From the first short track of the season with the grandfather clock as the trophy, here is what was surprising and not surprising from Martinsville Speedway’s STP 500.
Surprising: Denny Hamlin embarked on his own version of the ‘Drive for Five’ while the driver trying for his fifth championship doomed his own chances of winning with a pit road speeding penalty late in the race.
“Well, by no means did we have a smooth race at all, and we still won,” the driver of the No. 11 FedEx Express Toyota said after his fifth win at Martinsville. “So that to me shows what we’re capable of, and once we get everything worked out the way it needs to be and we’re back to our normal selves on pit road and we don’t have any penalties and everything just runs a smooth race, we can win a lot of these things.”
Conversely, Jeff Gordon, with an eye on a fifth championship in his last full-time season, doomed his victory chances with a pit road speeding penalty on Lap 462, finishing in the ninth position in his No. 24 Axalta Chevrolet.
“Oh my gosh, I’m so disappointed in myself,” Gordon said. “I felt like we finally got the car, got ourselves in a position to win the race. I knew I was pushing the limit but I didn’t think I had done anything different than I had all day. I’m very, very disappointed.”
Not Surprising: Although Chase Elliott made his first Cup debut, qualifying his way into the show, he joined his Hendrick teammates in having unusual struggles at Martinsville.
Elliott finished 38th after some damage sustained early in the race, while teammates Jimmie Johnson and Dale Earnhardt, Jr. suffered not only damage from incidents on the track. but also mechanical problems to finish 35th and 36th respectively.
“A lot of guys I think were having some transmission or gear problems,” Junior said. “We got some real bad vibration in the car 30 laps into the race and it just kept breaking the shifter. It was just swinging up there like a tuning fork.”
“It was a tough race.”
Surprising: While Team Penske seemed to experience some moral dilemmas about wrecking, they still managed to finish in the second and third positions respectively.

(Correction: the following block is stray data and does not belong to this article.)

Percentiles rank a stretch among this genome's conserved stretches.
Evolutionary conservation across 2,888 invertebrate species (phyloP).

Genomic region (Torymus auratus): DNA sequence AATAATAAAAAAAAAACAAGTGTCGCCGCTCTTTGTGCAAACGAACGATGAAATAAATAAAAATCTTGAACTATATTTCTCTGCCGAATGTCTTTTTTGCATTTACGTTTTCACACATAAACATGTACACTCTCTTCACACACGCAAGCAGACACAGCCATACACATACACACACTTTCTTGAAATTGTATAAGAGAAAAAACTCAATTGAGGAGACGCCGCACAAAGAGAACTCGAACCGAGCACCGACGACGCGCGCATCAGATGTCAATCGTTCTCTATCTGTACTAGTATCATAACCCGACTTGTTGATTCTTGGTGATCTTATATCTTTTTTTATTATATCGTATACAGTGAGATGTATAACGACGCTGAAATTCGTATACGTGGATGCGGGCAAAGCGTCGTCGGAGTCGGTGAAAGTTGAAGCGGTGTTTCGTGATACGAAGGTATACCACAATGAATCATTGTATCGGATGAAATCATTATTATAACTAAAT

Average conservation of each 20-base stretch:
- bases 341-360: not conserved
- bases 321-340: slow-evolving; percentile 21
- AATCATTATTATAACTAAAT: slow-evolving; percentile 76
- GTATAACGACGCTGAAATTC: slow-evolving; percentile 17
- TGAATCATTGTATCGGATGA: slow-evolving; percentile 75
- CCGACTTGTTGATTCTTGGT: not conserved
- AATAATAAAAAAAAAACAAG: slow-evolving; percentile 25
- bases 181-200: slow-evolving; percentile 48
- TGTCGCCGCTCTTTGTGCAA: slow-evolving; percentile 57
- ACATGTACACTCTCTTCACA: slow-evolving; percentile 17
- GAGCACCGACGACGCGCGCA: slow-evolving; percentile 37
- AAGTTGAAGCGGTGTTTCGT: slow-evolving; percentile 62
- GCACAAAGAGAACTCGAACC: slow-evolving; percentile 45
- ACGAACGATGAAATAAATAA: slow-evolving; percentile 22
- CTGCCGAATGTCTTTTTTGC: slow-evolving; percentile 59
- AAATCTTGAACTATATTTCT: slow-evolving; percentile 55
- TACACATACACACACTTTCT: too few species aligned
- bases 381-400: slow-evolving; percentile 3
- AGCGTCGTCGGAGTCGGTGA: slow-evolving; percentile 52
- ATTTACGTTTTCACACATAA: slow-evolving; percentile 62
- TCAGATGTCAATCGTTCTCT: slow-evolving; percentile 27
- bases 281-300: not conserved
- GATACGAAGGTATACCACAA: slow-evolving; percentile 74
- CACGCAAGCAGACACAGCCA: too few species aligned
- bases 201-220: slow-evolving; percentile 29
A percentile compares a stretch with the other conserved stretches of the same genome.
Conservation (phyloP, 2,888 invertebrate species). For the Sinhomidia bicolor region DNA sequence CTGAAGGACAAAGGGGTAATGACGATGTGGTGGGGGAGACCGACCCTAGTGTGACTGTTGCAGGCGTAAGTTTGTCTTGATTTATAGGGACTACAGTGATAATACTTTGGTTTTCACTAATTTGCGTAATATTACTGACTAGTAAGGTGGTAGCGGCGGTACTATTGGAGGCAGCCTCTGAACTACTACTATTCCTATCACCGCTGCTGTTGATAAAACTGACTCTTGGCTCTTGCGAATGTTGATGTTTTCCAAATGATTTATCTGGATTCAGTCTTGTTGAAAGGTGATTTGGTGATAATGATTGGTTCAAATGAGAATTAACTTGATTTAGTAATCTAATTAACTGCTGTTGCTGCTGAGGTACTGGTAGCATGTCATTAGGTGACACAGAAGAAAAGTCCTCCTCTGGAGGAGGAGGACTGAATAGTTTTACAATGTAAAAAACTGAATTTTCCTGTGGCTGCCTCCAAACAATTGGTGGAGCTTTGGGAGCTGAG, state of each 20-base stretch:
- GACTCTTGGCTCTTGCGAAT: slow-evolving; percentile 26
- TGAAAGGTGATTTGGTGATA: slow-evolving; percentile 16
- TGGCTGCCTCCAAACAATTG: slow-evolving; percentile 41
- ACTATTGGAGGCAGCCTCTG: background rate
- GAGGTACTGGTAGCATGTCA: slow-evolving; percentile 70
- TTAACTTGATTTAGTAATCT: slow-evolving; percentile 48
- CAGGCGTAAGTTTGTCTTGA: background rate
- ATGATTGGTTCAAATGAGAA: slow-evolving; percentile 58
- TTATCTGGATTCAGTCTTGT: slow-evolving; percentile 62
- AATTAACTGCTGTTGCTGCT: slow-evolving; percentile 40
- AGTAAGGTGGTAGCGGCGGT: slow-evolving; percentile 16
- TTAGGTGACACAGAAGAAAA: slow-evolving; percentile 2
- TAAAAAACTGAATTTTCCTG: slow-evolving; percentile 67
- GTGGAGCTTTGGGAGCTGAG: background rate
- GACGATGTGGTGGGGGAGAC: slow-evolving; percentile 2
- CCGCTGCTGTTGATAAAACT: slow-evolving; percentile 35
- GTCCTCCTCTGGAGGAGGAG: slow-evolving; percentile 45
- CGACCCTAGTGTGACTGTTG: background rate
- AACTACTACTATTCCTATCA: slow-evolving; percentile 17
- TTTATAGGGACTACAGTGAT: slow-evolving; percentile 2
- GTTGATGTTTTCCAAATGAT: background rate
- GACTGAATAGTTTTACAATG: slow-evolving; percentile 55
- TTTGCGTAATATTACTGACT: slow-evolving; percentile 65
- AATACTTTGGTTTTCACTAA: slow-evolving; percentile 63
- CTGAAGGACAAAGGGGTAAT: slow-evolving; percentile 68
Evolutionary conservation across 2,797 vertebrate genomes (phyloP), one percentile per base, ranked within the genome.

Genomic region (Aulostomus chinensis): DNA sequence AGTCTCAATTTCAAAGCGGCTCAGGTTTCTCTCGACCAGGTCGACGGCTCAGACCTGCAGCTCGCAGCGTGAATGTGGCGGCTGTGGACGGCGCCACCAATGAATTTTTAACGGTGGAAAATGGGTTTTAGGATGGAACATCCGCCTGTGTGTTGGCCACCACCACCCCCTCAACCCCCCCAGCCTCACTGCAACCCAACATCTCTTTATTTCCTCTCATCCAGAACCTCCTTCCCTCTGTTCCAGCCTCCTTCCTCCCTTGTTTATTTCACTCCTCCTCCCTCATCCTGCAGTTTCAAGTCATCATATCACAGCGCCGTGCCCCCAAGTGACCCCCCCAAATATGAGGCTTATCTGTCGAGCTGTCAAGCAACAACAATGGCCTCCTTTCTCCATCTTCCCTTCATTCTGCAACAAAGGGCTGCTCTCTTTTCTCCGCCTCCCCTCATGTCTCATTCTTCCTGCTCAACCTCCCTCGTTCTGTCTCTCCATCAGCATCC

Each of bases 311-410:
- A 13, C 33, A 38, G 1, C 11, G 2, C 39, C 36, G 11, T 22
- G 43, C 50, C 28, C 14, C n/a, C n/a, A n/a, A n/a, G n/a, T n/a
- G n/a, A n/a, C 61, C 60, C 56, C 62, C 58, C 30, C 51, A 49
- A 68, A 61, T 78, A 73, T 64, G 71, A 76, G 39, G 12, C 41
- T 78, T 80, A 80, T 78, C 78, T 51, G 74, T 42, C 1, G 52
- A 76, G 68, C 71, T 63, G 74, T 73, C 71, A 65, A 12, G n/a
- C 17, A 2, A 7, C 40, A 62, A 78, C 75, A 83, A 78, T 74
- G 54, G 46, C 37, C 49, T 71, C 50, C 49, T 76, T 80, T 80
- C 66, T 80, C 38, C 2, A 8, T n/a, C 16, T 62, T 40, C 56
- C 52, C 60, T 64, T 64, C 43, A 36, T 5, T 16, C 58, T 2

Brad Keselowski, on one hand, wrestled with his conscience as to whether or not he should wreck Denny Hamlin for the win, while his teammate Joey Logano was hoping beyond hope that Keselowski and Hamlin would wreck each other so that he could have the win and the weekend of his life.
“I did everything I could other than wreck him,” the driver of the No. 2 Miller Lite Ford said after the race. “Morals and racing are pretty subjective, but I just felt like I raced him the way I wanted to be raced and I guess that is what it is.”
“I was hoping so,” the driver of the No. 22 Shell/Pennzoil Ford said when asked if he thought Keselowski and Hamlin might wreck each other. “That was my only shot at it once they got pretty far away.”
“That was the only shot I had for the win.”
Not Surprising: In NASCAR, records are made to be surpassed and broken and both happened at Martinsville. Martin Truex Jr. continued his streak of consecutive top-10 finishes for the sixth race in a row, while Kevin Harvick’s streak of top-2 finishes came to an end with his eighth place run.
“It is awesome,” Truex Jr. said of his top-10 streak. “I can’t say enough about the team. Again to battle like we did today. We showed we never give up. We haven’t all year long. We haven’t given up on each other since I started here.”
“It feels good to have another good run at one of my worst race tracks,” Truex continued. “Just can’t believe we were able to stay on the lead lap, fix the power steering and all that and drive back through there. It was a hell of an effort.”
Although Harvick led the most laps, 154 of 500, the driver of the No. 4 Budweiser/Jimmy John’s Chevrolet lost track position on a late-race restart and simply could not recover.
“I just got hung on the outside and couldn’t get back down,” Harvick said. “By the time I got down, I was 10th or 11th.”
“Everybody did a good job, just lost track position at the wrong time.”
Surprising: NASCAR seems to be in significant need of recovery, with the announcement of J. D. Gibbs facing a significant health issue and Kyle Larson fainting during an autograph session.